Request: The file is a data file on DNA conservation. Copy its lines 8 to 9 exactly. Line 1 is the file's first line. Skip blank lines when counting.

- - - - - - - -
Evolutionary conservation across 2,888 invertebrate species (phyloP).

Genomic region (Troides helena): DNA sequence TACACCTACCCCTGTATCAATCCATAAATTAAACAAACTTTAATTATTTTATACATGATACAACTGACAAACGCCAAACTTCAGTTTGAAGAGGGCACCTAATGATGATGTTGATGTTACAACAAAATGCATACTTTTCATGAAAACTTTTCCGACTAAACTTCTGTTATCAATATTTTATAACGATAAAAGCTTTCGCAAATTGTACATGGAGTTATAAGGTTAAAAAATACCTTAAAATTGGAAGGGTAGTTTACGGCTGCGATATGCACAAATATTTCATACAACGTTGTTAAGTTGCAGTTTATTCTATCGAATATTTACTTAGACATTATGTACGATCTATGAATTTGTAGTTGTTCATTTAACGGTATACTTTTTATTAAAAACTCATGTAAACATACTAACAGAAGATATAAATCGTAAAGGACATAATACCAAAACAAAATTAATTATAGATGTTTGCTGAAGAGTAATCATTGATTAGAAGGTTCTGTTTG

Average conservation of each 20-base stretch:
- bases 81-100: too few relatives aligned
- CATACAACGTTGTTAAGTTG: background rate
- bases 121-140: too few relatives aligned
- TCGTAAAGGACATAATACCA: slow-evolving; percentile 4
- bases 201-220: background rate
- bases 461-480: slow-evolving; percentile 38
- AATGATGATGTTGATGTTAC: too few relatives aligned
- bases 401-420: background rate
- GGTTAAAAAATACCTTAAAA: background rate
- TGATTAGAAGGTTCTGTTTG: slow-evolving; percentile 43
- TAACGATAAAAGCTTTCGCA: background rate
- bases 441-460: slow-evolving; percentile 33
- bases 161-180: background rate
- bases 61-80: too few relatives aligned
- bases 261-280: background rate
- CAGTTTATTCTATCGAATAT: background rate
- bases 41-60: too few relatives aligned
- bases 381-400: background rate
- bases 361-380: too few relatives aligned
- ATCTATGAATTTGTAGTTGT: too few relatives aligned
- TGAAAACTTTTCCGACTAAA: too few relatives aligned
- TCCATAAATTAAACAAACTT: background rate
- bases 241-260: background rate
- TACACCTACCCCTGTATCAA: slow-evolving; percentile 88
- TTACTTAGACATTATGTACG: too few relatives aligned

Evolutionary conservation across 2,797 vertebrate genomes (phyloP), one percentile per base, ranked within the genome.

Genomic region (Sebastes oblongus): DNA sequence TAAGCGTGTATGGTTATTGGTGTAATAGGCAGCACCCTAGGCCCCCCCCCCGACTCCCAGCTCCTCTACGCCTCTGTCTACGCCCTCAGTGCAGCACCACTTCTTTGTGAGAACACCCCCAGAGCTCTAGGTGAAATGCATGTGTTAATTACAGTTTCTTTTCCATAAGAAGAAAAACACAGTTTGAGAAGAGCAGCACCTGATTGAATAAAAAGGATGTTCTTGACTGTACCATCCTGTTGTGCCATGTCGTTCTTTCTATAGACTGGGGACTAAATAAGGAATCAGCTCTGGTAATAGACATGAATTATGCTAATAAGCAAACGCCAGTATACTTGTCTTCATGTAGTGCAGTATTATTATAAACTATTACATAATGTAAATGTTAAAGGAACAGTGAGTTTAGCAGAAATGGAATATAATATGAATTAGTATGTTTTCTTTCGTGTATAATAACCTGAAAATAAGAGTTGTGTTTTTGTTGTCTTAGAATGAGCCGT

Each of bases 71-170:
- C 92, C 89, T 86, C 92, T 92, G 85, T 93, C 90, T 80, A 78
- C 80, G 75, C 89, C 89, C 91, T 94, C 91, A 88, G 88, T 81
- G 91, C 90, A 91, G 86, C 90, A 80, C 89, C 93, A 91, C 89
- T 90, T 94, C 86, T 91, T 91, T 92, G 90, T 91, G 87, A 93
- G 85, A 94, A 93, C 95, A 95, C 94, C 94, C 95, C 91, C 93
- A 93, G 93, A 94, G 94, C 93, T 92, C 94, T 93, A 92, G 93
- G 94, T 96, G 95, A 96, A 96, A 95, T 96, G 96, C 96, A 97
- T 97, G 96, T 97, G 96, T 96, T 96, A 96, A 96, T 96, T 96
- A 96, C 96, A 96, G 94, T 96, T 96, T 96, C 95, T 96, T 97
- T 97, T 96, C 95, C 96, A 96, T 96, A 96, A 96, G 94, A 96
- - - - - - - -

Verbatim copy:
- bases 201-220: background rate
- bases 461-480: slow-evolving; percentile 38